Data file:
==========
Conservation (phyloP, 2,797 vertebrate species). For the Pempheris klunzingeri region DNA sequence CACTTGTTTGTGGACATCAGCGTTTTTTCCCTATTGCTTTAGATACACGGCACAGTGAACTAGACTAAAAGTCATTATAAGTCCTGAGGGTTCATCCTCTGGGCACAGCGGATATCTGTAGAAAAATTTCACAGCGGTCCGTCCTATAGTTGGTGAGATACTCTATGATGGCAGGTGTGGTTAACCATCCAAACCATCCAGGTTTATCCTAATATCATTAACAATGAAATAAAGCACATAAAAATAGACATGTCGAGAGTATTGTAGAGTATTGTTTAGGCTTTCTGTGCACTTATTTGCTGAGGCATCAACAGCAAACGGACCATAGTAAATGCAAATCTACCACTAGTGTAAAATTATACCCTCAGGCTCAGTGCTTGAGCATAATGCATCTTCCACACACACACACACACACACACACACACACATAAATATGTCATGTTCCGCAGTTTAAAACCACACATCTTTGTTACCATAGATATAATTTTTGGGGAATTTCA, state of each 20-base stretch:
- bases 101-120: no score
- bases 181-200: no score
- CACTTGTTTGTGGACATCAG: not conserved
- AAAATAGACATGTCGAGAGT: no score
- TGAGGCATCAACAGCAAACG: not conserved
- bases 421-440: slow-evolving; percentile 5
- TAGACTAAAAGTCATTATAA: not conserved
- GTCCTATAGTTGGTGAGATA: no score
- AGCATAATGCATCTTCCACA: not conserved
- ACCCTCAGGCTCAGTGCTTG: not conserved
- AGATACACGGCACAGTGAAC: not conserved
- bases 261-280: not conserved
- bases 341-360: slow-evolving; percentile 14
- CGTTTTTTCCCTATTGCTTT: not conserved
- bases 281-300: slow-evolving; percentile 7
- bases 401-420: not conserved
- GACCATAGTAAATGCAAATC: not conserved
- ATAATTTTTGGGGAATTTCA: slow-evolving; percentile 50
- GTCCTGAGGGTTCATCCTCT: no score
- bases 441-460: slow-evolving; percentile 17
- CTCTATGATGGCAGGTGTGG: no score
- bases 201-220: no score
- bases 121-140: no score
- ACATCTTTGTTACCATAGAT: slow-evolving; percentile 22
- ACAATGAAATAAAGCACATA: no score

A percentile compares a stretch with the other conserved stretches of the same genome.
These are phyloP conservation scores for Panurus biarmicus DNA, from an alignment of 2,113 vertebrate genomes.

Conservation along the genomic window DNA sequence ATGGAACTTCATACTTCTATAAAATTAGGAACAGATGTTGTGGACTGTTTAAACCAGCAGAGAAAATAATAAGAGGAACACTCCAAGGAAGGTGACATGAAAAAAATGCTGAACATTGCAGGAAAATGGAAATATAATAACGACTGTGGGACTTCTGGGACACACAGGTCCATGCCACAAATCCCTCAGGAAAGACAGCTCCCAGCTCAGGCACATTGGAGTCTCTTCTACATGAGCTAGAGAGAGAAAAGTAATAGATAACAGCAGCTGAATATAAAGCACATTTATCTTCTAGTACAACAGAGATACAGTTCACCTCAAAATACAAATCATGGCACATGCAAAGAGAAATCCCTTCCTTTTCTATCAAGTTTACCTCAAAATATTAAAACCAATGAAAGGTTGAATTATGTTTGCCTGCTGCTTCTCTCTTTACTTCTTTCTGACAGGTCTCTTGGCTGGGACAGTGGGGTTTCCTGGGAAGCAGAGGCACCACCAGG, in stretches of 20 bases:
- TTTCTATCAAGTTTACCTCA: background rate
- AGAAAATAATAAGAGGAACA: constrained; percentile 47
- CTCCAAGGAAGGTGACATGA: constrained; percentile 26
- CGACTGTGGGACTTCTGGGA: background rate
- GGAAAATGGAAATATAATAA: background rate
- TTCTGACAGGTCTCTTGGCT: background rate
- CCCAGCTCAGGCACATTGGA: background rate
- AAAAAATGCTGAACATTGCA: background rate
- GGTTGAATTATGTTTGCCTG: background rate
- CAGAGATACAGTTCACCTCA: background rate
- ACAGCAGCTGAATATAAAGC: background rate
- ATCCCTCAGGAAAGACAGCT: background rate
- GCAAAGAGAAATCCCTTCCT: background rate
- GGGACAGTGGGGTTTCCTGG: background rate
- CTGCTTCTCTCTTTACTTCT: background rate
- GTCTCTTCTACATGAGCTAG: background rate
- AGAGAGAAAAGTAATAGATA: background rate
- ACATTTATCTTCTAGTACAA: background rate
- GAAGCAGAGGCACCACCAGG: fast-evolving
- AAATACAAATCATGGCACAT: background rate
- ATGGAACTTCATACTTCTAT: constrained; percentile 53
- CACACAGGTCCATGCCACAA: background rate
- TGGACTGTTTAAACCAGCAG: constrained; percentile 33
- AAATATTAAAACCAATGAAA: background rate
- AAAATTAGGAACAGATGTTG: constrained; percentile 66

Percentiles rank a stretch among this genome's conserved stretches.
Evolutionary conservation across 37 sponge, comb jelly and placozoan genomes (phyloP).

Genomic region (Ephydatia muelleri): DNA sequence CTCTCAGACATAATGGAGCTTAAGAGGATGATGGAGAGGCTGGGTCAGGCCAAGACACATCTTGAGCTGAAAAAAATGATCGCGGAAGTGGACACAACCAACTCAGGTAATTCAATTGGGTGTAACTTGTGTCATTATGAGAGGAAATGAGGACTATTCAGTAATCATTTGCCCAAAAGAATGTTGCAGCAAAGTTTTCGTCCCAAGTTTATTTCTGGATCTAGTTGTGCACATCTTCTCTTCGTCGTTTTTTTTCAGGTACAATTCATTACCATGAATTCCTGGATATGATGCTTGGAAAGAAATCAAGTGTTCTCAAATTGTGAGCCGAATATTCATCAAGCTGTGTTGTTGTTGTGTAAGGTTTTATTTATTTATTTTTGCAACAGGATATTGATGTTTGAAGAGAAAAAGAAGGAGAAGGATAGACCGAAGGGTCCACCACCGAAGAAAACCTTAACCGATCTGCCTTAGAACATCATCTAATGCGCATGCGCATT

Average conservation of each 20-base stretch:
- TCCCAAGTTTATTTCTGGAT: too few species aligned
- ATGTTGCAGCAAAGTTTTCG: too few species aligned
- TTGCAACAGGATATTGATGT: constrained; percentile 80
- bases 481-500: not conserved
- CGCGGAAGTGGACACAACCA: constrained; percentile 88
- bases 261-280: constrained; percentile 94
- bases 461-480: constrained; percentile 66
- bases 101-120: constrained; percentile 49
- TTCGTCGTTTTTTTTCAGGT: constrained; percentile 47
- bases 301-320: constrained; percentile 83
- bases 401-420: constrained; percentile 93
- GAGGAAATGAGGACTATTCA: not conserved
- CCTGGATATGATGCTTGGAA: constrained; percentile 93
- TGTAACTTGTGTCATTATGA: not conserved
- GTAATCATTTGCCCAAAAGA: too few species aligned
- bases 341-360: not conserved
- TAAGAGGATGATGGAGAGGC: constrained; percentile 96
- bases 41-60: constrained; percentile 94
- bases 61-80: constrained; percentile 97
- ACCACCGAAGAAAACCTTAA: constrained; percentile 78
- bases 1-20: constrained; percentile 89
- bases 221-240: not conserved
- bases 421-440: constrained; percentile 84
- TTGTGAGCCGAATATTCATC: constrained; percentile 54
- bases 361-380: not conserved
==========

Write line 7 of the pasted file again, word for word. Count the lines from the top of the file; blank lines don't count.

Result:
- bases 421-440: slow-evolving; percentile 5